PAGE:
For many Aboriginal men, violence against women is an intergenerational, spiritual issue that stems from a devastating history of trauma. Often times, the violence is born from the loss of cultural identity; a direct result of colonialism. I know this because I am one of them. I can vividly recall the darkness of my nightmarish behavior, especially towards Aboriginal women.
My misogynistic perceptions and attitudes had a nasty habit of turning into violence that left a trail of turmoil in my life and those of the women around me. Without even realizing it, I had adopted a belief system that was completely separate from my ancestral roots. I had grown up seeing violence against women not only in my own home but throughout my community. The intergenerational violence was so normalized that I really thought degrading, disrespecting and dishonoring women was part of Aboriginal community life.
This cycle of abuse and sheer disrespect was ever-present and continued to build as I got older. Eventually, my own mother became fearful of me. Isnâ€™t that unbelievable? In time, the patterns I had seamlessly adopted as my own landed me in jail.
In my late 30s, after some excruciating growing pains, I finally decided to embark on my healing journey. I had hit rock bottom, and didn't really have much of a choice. It wasnâ€™t until then that I first heard someone say â€śwomen are sacredâ€ť. I didnâ€™t hear this from a non-Aboriginal, I didnâ€™t hear this from a church, from a pastor, or from the bible. I heard this from an elder at a ceremony. When I heard that â€śwomen are sacredâ€ť and â€śwomen should be treated with respect and honorâ€ť, the rivers of destruction I had tried to ignore came flooding in. I became overwhelmed with remorse and shame. The memories of the hurtful words I uttered to my mother became too much to bear. I began to question my upbringing, my adopted belief system, my communityâ€™s normalized behaviors and attitudes, and the obvious presence of lateral violence.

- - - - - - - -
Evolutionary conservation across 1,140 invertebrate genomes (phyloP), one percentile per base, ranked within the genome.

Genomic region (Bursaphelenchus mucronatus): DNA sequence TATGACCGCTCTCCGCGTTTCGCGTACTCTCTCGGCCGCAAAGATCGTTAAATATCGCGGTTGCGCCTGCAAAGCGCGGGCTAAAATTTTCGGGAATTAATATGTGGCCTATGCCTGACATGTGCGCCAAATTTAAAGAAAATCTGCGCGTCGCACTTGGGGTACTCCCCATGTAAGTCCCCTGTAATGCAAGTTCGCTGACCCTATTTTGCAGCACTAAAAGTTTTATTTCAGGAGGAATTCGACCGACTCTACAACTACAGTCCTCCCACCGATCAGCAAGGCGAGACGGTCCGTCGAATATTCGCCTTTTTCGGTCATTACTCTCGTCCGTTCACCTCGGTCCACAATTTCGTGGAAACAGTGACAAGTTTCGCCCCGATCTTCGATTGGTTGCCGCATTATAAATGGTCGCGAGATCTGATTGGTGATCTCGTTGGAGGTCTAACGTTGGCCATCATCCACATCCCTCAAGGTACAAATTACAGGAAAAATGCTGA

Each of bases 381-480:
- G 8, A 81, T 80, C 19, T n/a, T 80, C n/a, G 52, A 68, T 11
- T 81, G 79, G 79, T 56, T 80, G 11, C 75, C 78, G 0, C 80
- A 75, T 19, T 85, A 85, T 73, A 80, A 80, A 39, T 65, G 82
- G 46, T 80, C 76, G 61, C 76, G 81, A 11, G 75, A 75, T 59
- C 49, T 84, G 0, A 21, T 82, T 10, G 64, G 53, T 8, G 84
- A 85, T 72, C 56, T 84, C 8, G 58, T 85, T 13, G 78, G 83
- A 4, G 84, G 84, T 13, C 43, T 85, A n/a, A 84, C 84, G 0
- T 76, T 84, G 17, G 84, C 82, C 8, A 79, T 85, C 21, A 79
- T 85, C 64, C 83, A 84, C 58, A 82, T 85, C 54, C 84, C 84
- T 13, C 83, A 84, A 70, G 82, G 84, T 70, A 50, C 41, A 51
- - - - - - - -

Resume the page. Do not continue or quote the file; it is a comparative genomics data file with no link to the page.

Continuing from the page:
I also began to feel incredible anger. Anger at the loss of my cultural identity, the residential schools, the government, colonialism, the churchesâ€¦ and at myself. For first time in my life, I became aware.
My healing journey of renewing my ancestral roots led me on a path of making amends; and I donâ€™t just mean apologies. A simple â€śI am sorryâ€ť wouldnâ€™t do. I had to shift my mentality and courageously confront the wreckage I had once caused in the lives of Aboriginal women.
I began to make direct amends not only to Aboriginal women but to all women and individuals who I may have harmed. I was on a spiritual journey. This path wasnâ€™t an easy one, as it demanded the resurrection of what I had abandoned long ago - my spiritual identity as an Aboriginal man. I realized that I had abandoned my sacred roles and responsibilities as a protector and provider for the women in my life.
Is colonization an undeniable root cause of this? Yes. But I knew that victimizing myself and blaming others would only bog down my process. I needed to take complete ownership of my healing journey and turn it into a spiritual quest.
Here is what I now know: when Aboriginal men return to their sacred roles and responsibilities, they create an opportunity for RENEWAL. They have the freedom to celebrate their ancestry, support their community, cherish their loved ones and heal.
Now this is a life worth living.
You can watch Wayne in season 3 of Working It Out Together in the episode The Long Road Home.
Wayne Rabbitskin is an Indigenous Certified Prevention Specialist and a survivor of many life challenges. As a Nishiiyuu man, Wayne is on a journey for the highest good and to honor his ancestorsâ€™ valor. He is an activist for ending violence against women, and in 2013 walked from Chisasibi to Mistissini (1,000 km) to raise critical awareness.